The credit-rating agency Moody’s Investors Service, which sent e-mails to four Massachusetts cities this week warning that voter approval of a charter-expansion ballot measure could weaken their financial standing, is declining to provide an explanation for its position or a draft of its full analysis.
“Moody’s has not published any research on Question 2 in Massachusetts, and cannot comment on any potential credit impact until after the outcome of the vote has been determined,” David Jacobson, a spokesman for Moody’s, said in a prepared statement.
The e-mails said the agency would provide city officials with a draft analysis of the possible impact of the referendum on Wednesday for their comment, with plans to publish a final version after the election.
But officials in three of the cities that received the e-mails — Boston, Springfield, and Lawrence — said they had not received the draft analysis Thursday. Officials in the fourth city, Fall River, did not respond to requests for comment.
The brief Moody’s e-mails, sent Monday, said passage of Question 2 would be “credit negative” for the cities. But they did not detail the basis for that.
In an analysis published in 2013, Moody’s warned that the dramatic rise in charter school enrollment nationwide was likely to create “negative credit pressure” on school districts in economically weak areas.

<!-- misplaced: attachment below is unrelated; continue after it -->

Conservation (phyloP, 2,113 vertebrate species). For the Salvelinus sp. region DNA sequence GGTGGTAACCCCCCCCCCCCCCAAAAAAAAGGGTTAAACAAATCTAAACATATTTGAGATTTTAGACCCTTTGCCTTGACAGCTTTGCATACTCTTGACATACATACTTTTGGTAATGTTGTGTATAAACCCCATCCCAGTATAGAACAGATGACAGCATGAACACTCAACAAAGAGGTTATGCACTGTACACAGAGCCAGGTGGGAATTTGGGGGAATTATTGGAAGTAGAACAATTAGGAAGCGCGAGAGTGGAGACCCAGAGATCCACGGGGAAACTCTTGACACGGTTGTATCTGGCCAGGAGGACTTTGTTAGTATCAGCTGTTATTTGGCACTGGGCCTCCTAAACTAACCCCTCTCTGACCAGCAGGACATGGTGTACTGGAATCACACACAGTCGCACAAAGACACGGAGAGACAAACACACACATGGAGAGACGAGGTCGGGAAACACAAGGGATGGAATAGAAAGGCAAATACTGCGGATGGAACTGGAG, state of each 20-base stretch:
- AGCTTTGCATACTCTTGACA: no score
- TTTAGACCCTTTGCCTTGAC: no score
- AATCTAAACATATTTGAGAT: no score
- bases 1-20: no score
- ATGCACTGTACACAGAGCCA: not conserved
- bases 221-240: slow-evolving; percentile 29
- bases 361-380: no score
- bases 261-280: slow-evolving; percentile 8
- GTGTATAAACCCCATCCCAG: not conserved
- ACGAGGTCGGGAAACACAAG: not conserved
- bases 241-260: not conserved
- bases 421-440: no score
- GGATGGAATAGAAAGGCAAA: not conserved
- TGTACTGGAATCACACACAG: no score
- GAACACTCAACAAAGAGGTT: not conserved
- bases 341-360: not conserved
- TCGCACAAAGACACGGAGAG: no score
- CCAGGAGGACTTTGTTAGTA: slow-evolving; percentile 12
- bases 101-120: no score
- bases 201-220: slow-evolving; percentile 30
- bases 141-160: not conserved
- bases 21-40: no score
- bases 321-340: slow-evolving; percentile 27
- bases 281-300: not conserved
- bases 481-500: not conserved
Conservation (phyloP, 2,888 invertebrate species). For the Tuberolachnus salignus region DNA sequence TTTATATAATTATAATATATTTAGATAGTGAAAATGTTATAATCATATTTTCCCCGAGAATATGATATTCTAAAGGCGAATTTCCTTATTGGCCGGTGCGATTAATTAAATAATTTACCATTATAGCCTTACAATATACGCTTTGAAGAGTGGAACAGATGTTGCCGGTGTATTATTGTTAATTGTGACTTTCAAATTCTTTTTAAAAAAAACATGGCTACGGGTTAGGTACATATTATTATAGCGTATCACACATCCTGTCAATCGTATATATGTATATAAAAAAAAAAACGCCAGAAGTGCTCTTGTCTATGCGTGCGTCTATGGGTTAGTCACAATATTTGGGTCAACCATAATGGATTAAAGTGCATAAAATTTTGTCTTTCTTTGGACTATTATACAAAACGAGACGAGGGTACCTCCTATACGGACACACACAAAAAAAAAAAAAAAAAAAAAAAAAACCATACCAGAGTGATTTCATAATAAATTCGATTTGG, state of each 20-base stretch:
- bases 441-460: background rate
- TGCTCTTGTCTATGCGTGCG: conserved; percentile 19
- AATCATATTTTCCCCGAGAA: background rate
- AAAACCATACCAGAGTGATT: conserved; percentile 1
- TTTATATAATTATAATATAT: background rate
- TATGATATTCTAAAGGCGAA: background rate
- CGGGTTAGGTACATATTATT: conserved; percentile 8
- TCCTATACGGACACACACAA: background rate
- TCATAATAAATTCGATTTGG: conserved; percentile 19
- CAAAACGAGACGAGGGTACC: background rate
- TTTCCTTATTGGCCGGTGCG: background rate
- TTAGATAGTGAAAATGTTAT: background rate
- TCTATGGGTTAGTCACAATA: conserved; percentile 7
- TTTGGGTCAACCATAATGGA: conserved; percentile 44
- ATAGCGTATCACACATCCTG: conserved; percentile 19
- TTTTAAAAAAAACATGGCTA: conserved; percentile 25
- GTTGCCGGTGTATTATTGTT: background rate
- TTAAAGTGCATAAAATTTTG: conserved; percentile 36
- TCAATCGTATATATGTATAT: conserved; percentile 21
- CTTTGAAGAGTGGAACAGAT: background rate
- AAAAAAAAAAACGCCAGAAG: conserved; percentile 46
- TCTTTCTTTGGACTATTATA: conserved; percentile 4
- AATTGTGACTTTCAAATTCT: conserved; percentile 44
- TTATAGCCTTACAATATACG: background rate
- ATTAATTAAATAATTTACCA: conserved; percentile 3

When districts lose students and education aid to charter schools, Moody’s said, they often find it difficult to adjust by cutting staff and closing underutilized school buildings because of union contracts.
The potential financial drag of charters on traditional public schools is one of many factors credit agencies consider when setting bond ratings for cities.
The Globe first reported the e-mails Tuesday night, and opponents of the referendum quickly seized on the story, saying the Moody’s notices reinforced their argument that city finances could be undercut if voters approve an expansion of charter schools.
“These warnings dispel any notion that Question 2 is good for our cities or our urban students,” said Juan Cofield, president of the New England Area Conference of the NAACP and chairman of the Campaign to Save Our Public Schools, which opposes Question 2.
A spokeswoman for the “Yes on 2” campaign said this week that it would be “irresponsible” to comment on the e-mails before Moody’s issued its full report, “without access to a single number or piece of data to provide any context.” She also pointed to other studies that, she said, show “public charter schools have had zero negative impact on district school finances.”
A recent Massachusetts Taxpayers Foundation study found that “per-student funding has increased quite steadily across the state” in traditional public schools, even as the charter sector has grown. Another study, from the Boston Municipal Research Bureau, a fiscal watchdog, showed the City of Boston has diverted money from other departments to the Boston Public Schools to make up for the education aid lost to charters. The pro-charter Boston Foundation funded both studies.
Charter critics say siphoning money from other city services to make up for the loss of aid to traditional public schools is not sustainable in the long run. But charter supporters say school districts losing money to charters must do the hard work of cutting costs and closing schools.